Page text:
Even if Democrat Mark Herring ends up with more votes than his Republican rival Mark Obenshain in the tightly contested Virginia attorney general’s race, he could still lose.
Herring is currently ahead of Obenshain by a follicle–the current official count states that Herring has 164 more votes than Obenshain out of more than two million cast. A recount is all but guaranteed and litigation seems likely. But even if after the dust clears Herring remains in the lead, under Virginia law, Obenshain could contest the result in the Republican dominated Virginia legislature, which could declare Obenshain the winner or declare the office vacant and order a new election.
“If they can find a hook to demonstrate some sort of irregularity, then there’s nothing to prevent them from saying our guy wins,” says Joshua Douglas, an election law expert and professor at the University of Kentucky College of Law. “There’s no rules here, besides outside political forces and public scrutiny.”
An election contest is a specific post-election procedure for disputing the official outcome of an election. Different states have different rules for election contests–some put them in the hands of the courts, others in the hands of the legislature. Obenshain couldn’t simply contest the election out of the blue. He’d have to argue that some sort of irregularity affected the result. Still, Virginia law is relatively vague in explaining what would justify an election contest, and historical precedent suggests that co-partisans in the legislature are unlikely to reach a decision that hurts their candidate.
“History shows that contests in the legislature are generally more politicized than if they’re adjudicated in the judiciary,” says Edward Foley, a professor at Moritz College of Law. That applies to both parties–but it’s Republicans who have the majority in the Virginia General Assembly. The Virginia state senate is evenly split, but Republicans have the majority in the state house. A spokesperson for Obenshain didn’t respond when asked directly if, after exhausting all other avenues, Obenshain would pursue an election contest.
The Virginia attorney general’s race already has a potential justification–the controversy over nearly 500 provisional ballots in Fairfax County. Voters cast provisional ballots if there’s some question about their eligibility to vote. The idea is to ensure that every legitimate vote is counted, rather than turning voters away if say, they are mistakenly not on the rolls. Elections rarely come down to provisional ballots, but they’re also rarely this close. Both candidates announced Wednesday that they were moving ahead with appointing transition teams.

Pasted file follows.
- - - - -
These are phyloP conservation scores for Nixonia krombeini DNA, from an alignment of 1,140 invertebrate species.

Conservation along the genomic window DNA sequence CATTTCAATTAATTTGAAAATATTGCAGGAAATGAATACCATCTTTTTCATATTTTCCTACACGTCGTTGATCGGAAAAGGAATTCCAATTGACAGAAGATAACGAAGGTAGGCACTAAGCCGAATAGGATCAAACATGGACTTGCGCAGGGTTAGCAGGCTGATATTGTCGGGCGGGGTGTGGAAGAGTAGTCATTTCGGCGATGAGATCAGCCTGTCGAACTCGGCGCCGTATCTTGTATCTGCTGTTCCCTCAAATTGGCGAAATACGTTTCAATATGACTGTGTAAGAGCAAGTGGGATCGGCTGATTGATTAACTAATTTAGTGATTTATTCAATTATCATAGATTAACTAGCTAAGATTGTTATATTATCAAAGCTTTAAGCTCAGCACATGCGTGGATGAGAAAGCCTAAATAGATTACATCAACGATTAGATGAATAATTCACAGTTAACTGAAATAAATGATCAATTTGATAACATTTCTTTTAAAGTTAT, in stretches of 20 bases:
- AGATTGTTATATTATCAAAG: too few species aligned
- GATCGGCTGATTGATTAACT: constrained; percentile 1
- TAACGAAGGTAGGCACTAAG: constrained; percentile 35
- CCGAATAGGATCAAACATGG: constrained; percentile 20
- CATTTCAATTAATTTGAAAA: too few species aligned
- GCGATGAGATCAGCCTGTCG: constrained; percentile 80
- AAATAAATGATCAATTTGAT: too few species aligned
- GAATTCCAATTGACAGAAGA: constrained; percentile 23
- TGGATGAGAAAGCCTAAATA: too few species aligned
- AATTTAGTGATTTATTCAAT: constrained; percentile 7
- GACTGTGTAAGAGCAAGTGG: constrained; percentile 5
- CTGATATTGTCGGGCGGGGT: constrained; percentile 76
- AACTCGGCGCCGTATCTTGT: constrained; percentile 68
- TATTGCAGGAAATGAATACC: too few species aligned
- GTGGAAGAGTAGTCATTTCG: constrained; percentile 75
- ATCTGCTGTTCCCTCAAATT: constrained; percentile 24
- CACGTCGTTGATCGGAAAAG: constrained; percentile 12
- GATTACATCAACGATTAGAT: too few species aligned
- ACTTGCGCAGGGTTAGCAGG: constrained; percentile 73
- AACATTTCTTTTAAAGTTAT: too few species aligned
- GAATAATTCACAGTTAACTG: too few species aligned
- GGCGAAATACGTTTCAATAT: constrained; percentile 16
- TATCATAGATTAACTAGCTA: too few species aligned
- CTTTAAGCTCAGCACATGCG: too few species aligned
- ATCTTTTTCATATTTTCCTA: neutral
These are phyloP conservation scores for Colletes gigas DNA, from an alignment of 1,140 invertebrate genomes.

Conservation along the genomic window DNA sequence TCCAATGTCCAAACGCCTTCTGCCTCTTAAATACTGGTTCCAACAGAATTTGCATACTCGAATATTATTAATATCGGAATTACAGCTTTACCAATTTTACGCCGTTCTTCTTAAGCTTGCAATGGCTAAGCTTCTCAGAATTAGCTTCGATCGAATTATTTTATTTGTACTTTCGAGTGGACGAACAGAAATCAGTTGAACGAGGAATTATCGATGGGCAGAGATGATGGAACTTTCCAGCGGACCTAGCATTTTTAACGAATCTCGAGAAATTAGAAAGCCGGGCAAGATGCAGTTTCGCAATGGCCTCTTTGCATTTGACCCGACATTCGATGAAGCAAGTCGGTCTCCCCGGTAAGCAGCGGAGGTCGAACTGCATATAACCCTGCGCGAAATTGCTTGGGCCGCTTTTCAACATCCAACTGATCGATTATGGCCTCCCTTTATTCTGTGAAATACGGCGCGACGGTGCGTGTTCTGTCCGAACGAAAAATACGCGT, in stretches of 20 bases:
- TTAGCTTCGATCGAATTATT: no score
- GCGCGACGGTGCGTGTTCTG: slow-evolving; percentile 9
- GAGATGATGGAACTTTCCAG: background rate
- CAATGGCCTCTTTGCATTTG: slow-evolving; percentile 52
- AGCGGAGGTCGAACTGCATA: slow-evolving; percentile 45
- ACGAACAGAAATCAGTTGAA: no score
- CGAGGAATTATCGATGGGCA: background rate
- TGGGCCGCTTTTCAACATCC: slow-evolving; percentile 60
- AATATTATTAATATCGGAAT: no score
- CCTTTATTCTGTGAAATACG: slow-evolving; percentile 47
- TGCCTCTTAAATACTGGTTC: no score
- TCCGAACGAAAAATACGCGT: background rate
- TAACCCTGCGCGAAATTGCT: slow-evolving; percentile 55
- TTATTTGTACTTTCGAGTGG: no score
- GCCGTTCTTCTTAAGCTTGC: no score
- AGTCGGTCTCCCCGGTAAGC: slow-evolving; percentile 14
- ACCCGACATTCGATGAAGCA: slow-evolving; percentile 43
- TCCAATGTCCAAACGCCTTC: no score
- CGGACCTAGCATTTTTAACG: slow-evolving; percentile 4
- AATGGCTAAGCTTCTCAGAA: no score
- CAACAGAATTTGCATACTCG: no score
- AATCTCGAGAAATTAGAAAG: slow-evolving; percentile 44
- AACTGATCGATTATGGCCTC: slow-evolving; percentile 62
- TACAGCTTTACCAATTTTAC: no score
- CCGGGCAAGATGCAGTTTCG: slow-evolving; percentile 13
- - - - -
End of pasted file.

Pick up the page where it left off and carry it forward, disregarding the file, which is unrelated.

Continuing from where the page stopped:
On Sunday the state board of elections informed the Fairfax County board that they had to observe state rules barring legal representatives of voters who cast provisional ballots from appearing on their behalf unless the voter is there in person. Whether that was a rule change or a clarification of existing practice is disputed–but the Fairfax County board also allowed voters who cast provisional ballots more time to appear in person and argue their eligibility than other counties. The county ultimately approved 271 provisional ballots–160 for Herring and 103 for Obenshain.
That discrepancy could be the basis for a court challenge, because legal experts believe the Supreme Court’s 2000 decision in Bush v. Gore requires jurisdictions within a state have to have uniform rules for counting votes. But if even if Obenshain loses in court, he could turn to the Virginia legislature with an election contest. The law states that Obenshain needn’t prove that Fairfax’s decision to allow more time for voters to argue their eligibility in order to go forward with an election contest, he need only “specific allegations which, if proven true, would have a probable impact on the outcome of the election.”
Obenshain may not have to prove that an irregularity would definitely have swung the election. “Virginia law permits a contest where a candidate can show a ‘probable impact’ on the result of an election, which is a relatively lax standard compared to other states,” says Foley.
Nevertheless there is a substantial political risks to this approach. Virginia Republicans could incur a severe political backlash if Virginians see them as thwarting the will of the electorate or subverting the results of an election simply because they didn’t like the outcome. Between a recount and potential litigation, we’re also still a long way away from a potential election contest.
Yet a campaign to persuade voters that the close election was simply the result of Democratic shenanigans at the polls isn’t inconceivable, especially with a base convinced that in-person voter fraud, which is very rare, is a deciding factor in elections. If after all options have been exhausted, Obenshain decides he wants to take his case to the state legislature, the only thing stopping Republicans from ordering a new election or declaring him the winner would be fear of a political backlash or their own self-restraint.
“It’s absurd to have a partisan legislature have the final say in who wins a close election, particularly with so few standard to guide it,” says Douglas. But it could happen.